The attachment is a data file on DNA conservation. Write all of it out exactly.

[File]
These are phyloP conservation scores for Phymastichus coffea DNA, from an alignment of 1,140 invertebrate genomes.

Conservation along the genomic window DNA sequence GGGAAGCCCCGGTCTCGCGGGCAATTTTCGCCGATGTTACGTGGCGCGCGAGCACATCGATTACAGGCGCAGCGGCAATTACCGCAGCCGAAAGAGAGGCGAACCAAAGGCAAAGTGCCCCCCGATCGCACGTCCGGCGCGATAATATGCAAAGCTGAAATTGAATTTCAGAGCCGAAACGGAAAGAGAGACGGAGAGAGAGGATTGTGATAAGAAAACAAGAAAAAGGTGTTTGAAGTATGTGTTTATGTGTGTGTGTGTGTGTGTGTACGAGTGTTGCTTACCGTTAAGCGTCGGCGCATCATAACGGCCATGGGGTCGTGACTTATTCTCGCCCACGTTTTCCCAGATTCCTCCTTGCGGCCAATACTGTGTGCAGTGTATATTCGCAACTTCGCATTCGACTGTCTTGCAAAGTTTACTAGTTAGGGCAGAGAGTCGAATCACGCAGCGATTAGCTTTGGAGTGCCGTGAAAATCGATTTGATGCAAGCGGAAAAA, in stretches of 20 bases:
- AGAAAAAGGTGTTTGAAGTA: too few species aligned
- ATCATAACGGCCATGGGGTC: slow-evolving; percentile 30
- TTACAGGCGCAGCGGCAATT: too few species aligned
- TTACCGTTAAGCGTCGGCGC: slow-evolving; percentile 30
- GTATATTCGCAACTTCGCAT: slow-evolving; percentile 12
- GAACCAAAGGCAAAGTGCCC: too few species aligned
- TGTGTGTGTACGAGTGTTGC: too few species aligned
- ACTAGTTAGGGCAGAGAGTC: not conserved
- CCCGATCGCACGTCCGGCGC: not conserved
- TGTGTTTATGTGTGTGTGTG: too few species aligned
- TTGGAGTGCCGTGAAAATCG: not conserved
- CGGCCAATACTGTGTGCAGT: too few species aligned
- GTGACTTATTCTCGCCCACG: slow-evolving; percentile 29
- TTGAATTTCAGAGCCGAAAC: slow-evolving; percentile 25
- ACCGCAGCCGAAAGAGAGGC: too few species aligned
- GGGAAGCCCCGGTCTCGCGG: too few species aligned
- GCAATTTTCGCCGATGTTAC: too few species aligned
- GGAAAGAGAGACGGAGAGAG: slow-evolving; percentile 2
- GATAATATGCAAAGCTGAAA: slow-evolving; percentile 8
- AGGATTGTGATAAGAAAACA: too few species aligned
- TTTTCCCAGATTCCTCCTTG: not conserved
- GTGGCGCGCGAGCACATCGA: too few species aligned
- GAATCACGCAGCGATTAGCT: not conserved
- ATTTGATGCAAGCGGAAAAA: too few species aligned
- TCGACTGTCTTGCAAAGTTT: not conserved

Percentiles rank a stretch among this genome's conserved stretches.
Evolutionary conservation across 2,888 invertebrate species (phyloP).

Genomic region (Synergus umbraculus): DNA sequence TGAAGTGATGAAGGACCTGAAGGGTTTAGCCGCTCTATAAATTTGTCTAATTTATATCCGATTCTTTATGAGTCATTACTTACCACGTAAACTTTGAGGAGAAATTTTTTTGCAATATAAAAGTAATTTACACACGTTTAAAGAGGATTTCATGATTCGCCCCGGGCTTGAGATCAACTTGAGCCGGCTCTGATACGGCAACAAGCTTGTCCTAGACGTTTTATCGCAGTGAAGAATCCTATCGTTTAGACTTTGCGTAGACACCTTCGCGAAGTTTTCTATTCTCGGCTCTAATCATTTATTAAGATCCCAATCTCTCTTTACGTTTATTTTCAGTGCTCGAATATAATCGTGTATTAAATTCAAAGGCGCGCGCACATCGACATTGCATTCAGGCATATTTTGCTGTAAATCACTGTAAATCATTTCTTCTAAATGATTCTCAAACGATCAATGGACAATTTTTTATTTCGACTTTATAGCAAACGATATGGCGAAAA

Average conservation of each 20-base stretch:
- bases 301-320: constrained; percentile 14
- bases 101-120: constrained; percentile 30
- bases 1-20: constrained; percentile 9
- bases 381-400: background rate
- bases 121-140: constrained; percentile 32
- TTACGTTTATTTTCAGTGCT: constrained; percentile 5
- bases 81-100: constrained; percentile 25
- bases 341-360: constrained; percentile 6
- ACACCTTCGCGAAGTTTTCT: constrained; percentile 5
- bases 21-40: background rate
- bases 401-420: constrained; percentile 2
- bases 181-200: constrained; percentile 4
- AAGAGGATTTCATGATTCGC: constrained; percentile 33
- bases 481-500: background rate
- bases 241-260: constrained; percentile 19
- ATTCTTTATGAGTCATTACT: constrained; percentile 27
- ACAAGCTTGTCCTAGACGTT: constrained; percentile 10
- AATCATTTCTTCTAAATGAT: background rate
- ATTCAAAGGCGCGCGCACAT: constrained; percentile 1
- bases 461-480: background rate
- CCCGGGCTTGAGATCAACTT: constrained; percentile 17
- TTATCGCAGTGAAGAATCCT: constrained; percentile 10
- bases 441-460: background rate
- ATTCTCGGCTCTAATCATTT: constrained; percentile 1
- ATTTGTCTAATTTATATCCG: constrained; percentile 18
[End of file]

These are phyloP conservation scores for Phymastichus coffea DNA, from an alignment of 1,140 invertebrate genomes.

Conservation along the genomic window DNA sequence GGGAAGCCCCGGTCTCGCGGGCAATTTTCGCCGATGTTACGTGGCGCGCGAGCACATCGATTACAGGCGCAGCGGCAATTACCGCAGCCGAAAGAGAGGCGAACCAAAGGCAAAGTGCCCCCCGATCGCACGTCCGGCGCGATAATATGCAAAGCTGAAATTGAATTTCAGAGCCGAAACGGAAAGAGAGACGGAGAGAGAGGATTGTGATAAGAAAACAAGAAAAAGGTGTTTGAAGTATGTGTTTATGTGTGTGTGTGTGTGTGTGTACGAGTGTTGCTTACCGTTAAGCGTCGGCGCATCATAACGGCCATGGGGTCGTGACTTATTCTCGCCCACGTTTTCCCAGATTCCTCCTTGCGGCCAATACTGTGTGCAGTGTATATTCGCAACTTCGCATTCGACTGTCTTGCAAAGTTTACTAGTTAGGGCAGAGAGTCGAATCACGCAGCGATTAGCTTTGGAGTGCCGTGAAAATCGATTTGATGCAAGCGGAAAAA, in stretches of 20 bases:
- AGAAAAAGGTGTTTGAAGTA: too few species aligned
- ATCATAACGGCCATGGGGTC: slow-evolving; percentile 30
- TTACAGGCGCAGCGGCAATT: too few species aligned
- TTACCGTTAAGCGTCGGCGC: slow-evolving; percentile 30
- GTATATTCGCAACTTCGCAT: slow-evolving; percentile 12
- GAACCAAAGGCAAAGTGCCC: too few species aligned
- TGTGTGTGTACGAGTGTTGC: too few species aligned
- ACTAGTTAGGGCAGAGAGTC: not conserved
- CCCGATCGCACGTCCGGCGC: not conserved
- TGTGTTTATGTGTGTGTGTG: too few species aligned
- TTGGAGTGCCGTGAAAATCG: not conserved
- CGGCCAATACTGTGTGCAGT: too few species aligned
- GTGACTTATTCTCGCCCACG: slow-evolving; percentile 29
- TTGAATTTCAGAGCCGAAAC: slow-evolving; percentile 25
- ACCGCAGCCGAAAGAGAGGC: too few species aligned
- GGGAAGCCCCGGTCTCGCGG: too few species aligned
- GCAATTTTCGCCGATGTTAC: too few species aligned
- GGAAAGAGAGACGGAGAGAG: slow-evolving; percentile 2
- GATAATATGCAAAGCTGAAA: slow-evolving; percentile 8
- AGGATTGTGATAAGAAAACA: too few species aligned
- TTTTCCCAGATTCCTCCTTG: not conserved
- GTGGCGCGCGAGCACATCGA: too few species aligned
- GAATCACGCAGCGATTAGCT: not conserved
- ATTTGATGCAAGCGGAAAAA: too few species aligned
- TCGACTGTCTTGCAAAGTTT: not conserved

Percentiles rank a stretch among this genome's conserved stretches.
Evolutionary conservation across 2,888 invertebrate species (phyloP).

Genomic region (Synergus umbraculus): DNA sequence TGAAGTGATGAAGGACCTGAAGGGTTTAGCCGCTCTATAAATTTGTCTAATTTATATCCGATTCTTTATGAGTCATTACTTACCACGTAAACTTTGAGGAGAAATTTTTTTGCAATATAAAAGTAATTTACACACGTTTAAAGAGGATTTCATGATTCGCCCCGGGCTTGAGATCAACTTGAGCCGGCTCTGATACGGCAACAAGCTTGTCCTAGACGTTTTATCGCAGTGAAGAATCCTATCGTTTAGACTTTGCGTAGACACCTTCGCGAAGTTTTCTATTCTCGGCTCTAATCATTTATTAAGATCCCAATCTCTCTTTACGTTTATTTTCAGTGCTCGAATATAATCGTGTATTAAATTCAAAGGCGCGCGCACATCGACATTGCATTCAGGCATATTTTGCTGTAAATCACTGTAAATCATTTCTTCTAAATGATTCTCAAACGATCAATGGACAATTTTTTATTTCGACTTTATAGCAAACGATATGGCGAAAA

Average conservation of each 20-base stretch:
- bases 301-320: constrained; percentile 14
- bases 101-120: constrained; percentile 30
- bases 1-20: constrained; percentile 9
- bases 381-400: background rate
- bases 121-140: constrained; percentile 32
- TTACGTTTATTTTCAGTGCT: constrained; percentile 5
- bases 81-100: constrained; percentile 25
- bases 341-360: constrained; percentile 6
- ACACCTTCGCGAAGTTTTCT: constrained; percentile 5
- bases 21-40: background rate
- bases 401-420: constrained; percentile 2
- bases 181-200: constrained; percentile 4
- AAGAGGATTTCATGATTCGC: constrained; percentile 33
- bases 481-500: background rate
- bases 241-260: constrained; percentile 19
- ATTCTTTATGAGTCATTACT: constrained; percentile 27
- ACAAGCTTGTCCTAGACGTT: constrained; percentile 10
- AATCATTTCTTCTAAATGAT: background rate
- ATTCAAAGGCGCGCGCACAT: constrained; percentile 1
- bases 461-480: background rate
- CCCGGGCTTGAGATCAACTT: constrained; percentile 17
- TTATCGCAGTGAAGAATCCT: constrained; percentile 10
- bases 441-460: background rate
- ATTCTCGGCTCTAATCATTT: constrained; percentile 1
- ATTTGTCTAATTTATATCCG: constrained; percentile 18